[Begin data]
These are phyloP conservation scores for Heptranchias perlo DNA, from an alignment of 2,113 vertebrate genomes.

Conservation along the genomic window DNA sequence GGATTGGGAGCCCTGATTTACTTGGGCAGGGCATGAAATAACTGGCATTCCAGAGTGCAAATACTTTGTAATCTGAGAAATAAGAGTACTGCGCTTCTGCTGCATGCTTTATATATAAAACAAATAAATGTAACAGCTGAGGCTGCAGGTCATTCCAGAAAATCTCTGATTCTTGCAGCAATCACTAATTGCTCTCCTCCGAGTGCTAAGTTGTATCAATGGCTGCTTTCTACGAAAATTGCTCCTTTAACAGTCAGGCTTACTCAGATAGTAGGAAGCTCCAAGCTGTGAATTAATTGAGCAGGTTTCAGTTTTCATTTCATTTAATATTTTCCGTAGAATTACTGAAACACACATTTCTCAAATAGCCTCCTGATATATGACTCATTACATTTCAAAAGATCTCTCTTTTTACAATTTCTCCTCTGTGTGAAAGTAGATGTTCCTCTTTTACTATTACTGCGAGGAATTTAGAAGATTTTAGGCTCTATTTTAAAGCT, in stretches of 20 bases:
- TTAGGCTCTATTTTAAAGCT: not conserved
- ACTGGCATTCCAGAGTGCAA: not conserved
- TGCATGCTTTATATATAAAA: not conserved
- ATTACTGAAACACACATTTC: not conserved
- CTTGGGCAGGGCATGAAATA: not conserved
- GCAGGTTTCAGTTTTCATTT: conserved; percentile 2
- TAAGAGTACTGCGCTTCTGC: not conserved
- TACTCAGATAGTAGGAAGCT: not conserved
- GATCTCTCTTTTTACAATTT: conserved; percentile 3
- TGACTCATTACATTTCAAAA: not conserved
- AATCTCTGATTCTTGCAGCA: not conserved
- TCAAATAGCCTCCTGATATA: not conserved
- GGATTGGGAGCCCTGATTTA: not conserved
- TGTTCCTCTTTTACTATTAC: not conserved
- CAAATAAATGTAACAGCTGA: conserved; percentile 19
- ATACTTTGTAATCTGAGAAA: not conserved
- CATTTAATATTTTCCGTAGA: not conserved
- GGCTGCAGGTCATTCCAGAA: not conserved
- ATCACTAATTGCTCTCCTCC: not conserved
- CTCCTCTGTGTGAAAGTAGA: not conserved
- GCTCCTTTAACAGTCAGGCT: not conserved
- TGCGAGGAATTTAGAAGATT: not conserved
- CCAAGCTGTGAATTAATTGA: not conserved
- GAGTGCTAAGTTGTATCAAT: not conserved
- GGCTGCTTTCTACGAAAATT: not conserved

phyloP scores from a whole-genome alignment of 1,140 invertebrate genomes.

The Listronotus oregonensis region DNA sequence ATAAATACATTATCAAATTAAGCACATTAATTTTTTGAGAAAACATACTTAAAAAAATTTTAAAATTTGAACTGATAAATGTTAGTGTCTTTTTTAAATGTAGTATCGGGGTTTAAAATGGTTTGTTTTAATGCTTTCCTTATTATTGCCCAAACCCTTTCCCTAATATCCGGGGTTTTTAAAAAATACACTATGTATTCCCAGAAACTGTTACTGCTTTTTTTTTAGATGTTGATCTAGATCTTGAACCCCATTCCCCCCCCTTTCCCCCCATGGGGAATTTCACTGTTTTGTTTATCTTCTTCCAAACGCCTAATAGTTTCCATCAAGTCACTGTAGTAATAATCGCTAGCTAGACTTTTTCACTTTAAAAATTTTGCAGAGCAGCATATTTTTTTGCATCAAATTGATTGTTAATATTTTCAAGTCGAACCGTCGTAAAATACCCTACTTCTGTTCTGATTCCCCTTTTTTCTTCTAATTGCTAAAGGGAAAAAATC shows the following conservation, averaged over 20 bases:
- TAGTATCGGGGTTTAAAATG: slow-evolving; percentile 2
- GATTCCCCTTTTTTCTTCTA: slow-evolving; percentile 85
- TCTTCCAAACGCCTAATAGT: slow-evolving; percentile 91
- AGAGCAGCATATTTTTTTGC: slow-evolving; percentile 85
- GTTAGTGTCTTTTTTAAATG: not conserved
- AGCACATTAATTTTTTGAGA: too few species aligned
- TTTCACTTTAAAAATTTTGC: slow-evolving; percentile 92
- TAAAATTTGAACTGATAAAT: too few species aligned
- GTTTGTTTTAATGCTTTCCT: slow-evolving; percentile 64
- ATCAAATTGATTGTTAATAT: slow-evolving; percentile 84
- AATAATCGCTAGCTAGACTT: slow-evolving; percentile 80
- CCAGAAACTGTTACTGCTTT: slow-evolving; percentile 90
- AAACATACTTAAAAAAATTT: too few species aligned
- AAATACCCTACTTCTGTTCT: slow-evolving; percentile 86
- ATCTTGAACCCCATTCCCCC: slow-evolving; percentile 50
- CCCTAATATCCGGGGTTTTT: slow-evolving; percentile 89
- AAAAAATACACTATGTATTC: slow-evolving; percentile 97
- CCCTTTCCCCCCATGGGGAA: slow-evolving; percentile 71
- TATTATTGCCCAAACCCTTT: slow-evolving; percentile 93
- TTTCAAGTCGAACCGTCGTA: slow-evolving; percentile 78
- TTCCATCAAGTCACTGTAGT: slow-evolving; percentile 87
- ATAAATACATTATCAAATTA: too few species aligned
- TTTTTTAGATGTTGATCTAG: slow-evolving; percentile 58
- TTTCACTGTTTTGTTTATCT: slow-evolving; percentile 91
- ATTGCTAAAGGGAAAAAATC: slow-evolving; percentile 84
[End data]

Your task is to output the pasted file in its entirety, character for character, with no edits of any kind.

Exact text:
These are phyloP conservation scores for Heptranchias perlo DNA, from an alignment of 2,113 vertebrate genomes.

Conservation along the genomic window DNA sequence GGATTGGGAGCCCTGATTTACTTGGGCAGGGCATGAAATAACTGGCATTCCAGAGTGCAAATACTTTGTAATCTGAGAAATAAGAGTACTGCGCTTCTGCTGCATGCTTTATATATAAAACAAATAAATGTAACAGCTGAGGCTGCAGGTCATTCCAGAAAATCTCTGATTCTTGCAGCAATCACTAATTGCTCTCCTCCGAGTGCTAAGTTGTATCAATGGCTGCTTTCTACGAAAATTGCTCCTTTAACAGTCAGGCTTACTCAGATAGTAGGAAGCTCCAAGCTGTGAATTAATTGAGCAGGTTTCAGTTTTCATTTCATTTAATATTTTCCGTAGAATTACTGAAACACACATTTCTCAAATAGCCTCCTGATATATGACTCATTACATTTCAAAAGATCTCTCTTTTTACAATTTCTCCTCTGTGTGAAAGTAGATGTTCCTCTTTTACTATTACTGCGAGGAATTTAGAAGATTTTAGGCTCTATTTTAAAGCT, in stretches of 20 bases:
- TTAGGCTCTATTTTAAAGCT: not conserved
- ACTGGCATTCCAGAGTGCAA: not conserved
- TGCATGCTTTATATATAAAA: not conserved
- ATTACTGAAACACACATTTC: not conserved
- CTTGGGCAGGGCATGAAATA: not conserved
- GCAGGTTTCAGTTTTCATTT: conserved; percentile 2
- TAAGAGTACTGCGCTTCTGC: not conserved
- TACTCAGATAGTAGGAAGCT: not conserved
- GATCTCTCTTTTTACAATTT: conserved; percentile 3
- TGACTCATTACATTTCAAAA: not conserved
- AATCTCTGATTCTTGCAGCA: not conserved
- TCAAATAGCCTCCTGATATA: not conserved
- GGATTGGGAGCCCTGATTTA: not conserved
- TGTTCCTCTTTTACTATTAC: not conserved
- CAAATAAATGTAACAGCTGA: conserved; percentile 19
- ATACTTTGTAATCTGAGAAA: not conserved
- CATTTAATATTTTCCGTAGA: not conserved
- GGCTGCAGGTCATTCCAGAA: not conserved
- ATCACTAATTGCTCTCCTCC: not conserved
- CTCCTCTGTGTGAAAGTAGA: not conserved
- GCTCCTTTAACAGTCAGGCT: not conserved
- TGCGAGGAATTTAGAAGATT: not conserved
- CCAAGCTGTGAATTAATTGA: not conserved
- GAGTGCTAAGTTGTATCAAT: not conserved
- GGCTGCTTTCTACGAAAATT: not conserved

phyloP scores from a whole-genome alignment of 1,140 invertebrate genomes.

The Listronotus oregonensis region DNA sequence ATAAATACATTATCAAATTAAGCACATTAATTTTTTGAGAAAACATACTTAAAAAAATTTTAAAATTTGAACTGATAAATGTTAGTGTCTTTTTTAAATGTAGTATCGGGGTTTAAAATGGTTTGTTTTAATGCTTTCCTTATTATTGCCCAAACCCTTTCCCTAATATCCGGGGTTTTTAAAAAATACACTATGTATTCCCAGAAACTGTTACTGCTTTTTTTTTAGATGTTGATCTAGATCTTGAACCCCATTCCCCCCCCTTTCCCCCCATGGGGAATTTCACTGTTTTGTTTATCTTCTTCCAAACGCCTAATAGTTTCCATCAAGTCACTGTAGTAATAATCGCTAGCTAGACTTTTTCACTTTAAAAATTTTGCAGAGCAGCATATTTTTTTGCATCAAATTGATTGTTAATATTTTCAAGTCGAACCGTCGTAAAATACCCTACTTCTGTTCTGATTCCCCTTTTTTCTTCTAATTGCTAAAGGGAAAAAATC shows the following conservation, averaged over 20 bases:
- TAGTATCGGGGTTTAAAATG: slow-evolving; percentile 2
- GATTCCCCTTTTTTCTTCTA: slow-evolving; percentile 85
- TCTTCCAAACGCCTAATAGT: slow-evolving; percentile 91
- AGAGCAGCATATTTTTTTGC: slow-evolving; percentile 85
- GTTAGTGTCTTTTTTAAATG: not conserved
- AGCACATTAATTTTTTGAGA: too few species aligned
- TTTCACTTTAAAAATTTTGC: slow-evolving; percentile 92
- TAAAATTTGAACTGATAAAT: too few species aligned
- GTTTGTTTTAATGCTTTCCT: slow-evolving; percentile 64
- ATCAAATTGATTGTTAATAT: slow-evolving; percentile 84
- AATAATCGCTAGCTAGACTT: slow-evolving; percentile 80
- CCAGAAACTGTTACTGCTTT: slow-evolving; percentile 90
- AAACATACTTAAAAAAATTT: too few species aligned
- AAATACCCTACTTCTGTTCT: slow-evolving; percentile 86
- ATCTTGAACCCCATTCCCCC: slow-evolving; percentile 50
- CCCTAATATCCGGGGTTTTT: slow-evolving; percentile 89
- AAAAAATACACTATGTATTC: slow-evolving; percentile 97
- CCCTTTCCCCCCATGGGGAA: slow-evolving; percentile 71
- TATTATTGCCCAAACCCTTT: slow-evolving; percentile 93
- TTTCAAGTCGAACCGTCGTA: slow-evolving; percentile 78
- TTCCATCAAGTCACTGTAGT: slow-evolving; percentile 87
- ATAAATACATTATCAAATTA: too few species aligned
- TTTTTTAGATGTTGATCTAG: slow-evolving; percentile 58
- TTTCACTGTTTTGTTTATCT: slow-evolving; percentile 91
- ATTGCTAAAGGGAAAAAATC: slow-evolving; percentile 84